Preliminary Campaign Outcomes
Since last September, volunteers have set up 25 sanitary stations
in Liberia’s capital, Monrovia; disseminated Ebola awareness messages (in English and eight different local dialects)
in person, in print, and on radio, including more than 500
brochures, around 200 posters, and 65 flipcharts for house-to-house health education; and reached more than 900 households
Volunteers already have noticed behavioral changes as a result.
More than 100 individuals are visiting the hand-washing
stations on a daily basis, and the number of citizens keeping
buckets of chlorine and water outside their homes for visitors
Connaughton adds, “Liberians to whom the campaign message
was spread have said that they know Ebola is real and they are
taking preventive measures, such as washing hands more regu-
larly, as well as avoiding hugging and handshaking.”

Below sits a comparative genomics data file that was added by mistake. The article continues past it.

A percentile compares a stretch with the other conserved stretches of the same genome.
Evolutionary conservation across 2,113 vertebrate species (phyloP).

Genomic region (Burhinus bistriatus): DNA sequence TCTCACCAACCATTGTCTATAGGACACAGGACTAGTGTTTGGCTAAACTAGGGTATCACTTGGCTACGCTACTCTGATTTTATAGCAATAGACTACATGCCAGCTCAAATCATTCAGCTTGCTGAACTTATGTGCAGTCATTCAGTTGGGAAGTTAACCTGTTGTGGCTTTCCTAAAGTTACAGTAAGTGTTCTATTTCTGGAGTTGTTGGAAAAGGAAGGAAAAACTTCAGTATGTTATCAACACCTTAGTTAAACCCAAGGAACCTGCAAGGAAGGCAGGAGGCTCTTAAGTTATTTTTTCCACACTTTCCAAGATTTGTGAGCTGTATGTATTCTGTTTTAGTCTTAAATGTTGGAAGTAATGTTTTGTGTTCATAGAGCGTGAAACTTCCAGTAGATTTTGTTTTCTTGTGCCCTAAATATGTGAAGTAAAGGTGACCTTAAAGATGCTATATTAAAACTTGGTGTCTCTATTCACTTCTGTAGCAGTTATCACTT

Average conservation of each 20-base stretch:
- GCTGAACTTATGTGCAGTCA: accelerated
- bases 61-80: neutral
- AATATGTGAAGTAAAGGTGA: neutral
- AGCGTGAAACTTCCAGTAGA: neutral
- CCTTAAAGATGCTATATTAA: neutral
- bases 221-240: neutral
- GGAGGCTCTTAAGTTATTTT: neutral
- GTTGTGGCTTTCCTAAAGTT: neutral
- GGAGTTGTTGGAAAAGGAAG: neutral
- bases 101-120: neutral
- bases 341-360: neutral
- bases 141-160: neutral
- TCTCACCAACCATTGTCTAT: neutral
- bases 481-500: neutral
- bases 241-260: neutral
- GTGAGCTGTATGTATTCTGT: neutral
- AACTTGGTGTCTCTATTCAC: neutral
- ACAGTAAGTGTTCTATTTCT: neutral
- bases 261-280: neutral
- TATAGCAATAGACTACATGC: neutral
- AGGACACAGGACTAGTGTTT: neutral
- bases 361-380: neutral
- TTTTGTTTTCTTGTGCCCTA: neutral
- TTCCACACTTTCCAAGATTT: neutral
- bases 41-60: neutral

Liberians for Liberians
While a number of organizations — the Liberian government,
the United Nations, international non-governmental organizations, and Liberian civil society organizations — are also
working to educate Liberians, Connaughton says the grassroots
campaign seems to be an essential factor in stemming the
spread of Ebola.
“The Pen-Pen Peace Network’s efforts are an example of how
local citizens can act swiftly and in such a way that their fellow
citizens are open to receiving their message,” she reports. “At a
time when sadly, distrust in government institutions appears
to be high, a citizen-to-citizen approach may be one way to
effectively promote the kinds of preventive behaviors necessary
to contain the deadly virus.”
Ebola education volunteers gather. Since last September, volunteers have set up 25 sanitary stations in Monrovia.
More than 100 individuals have been visiting the
hand-washing stations daily since they were installed.
Children wash their hands at a portable station in Monrovia, Liberia.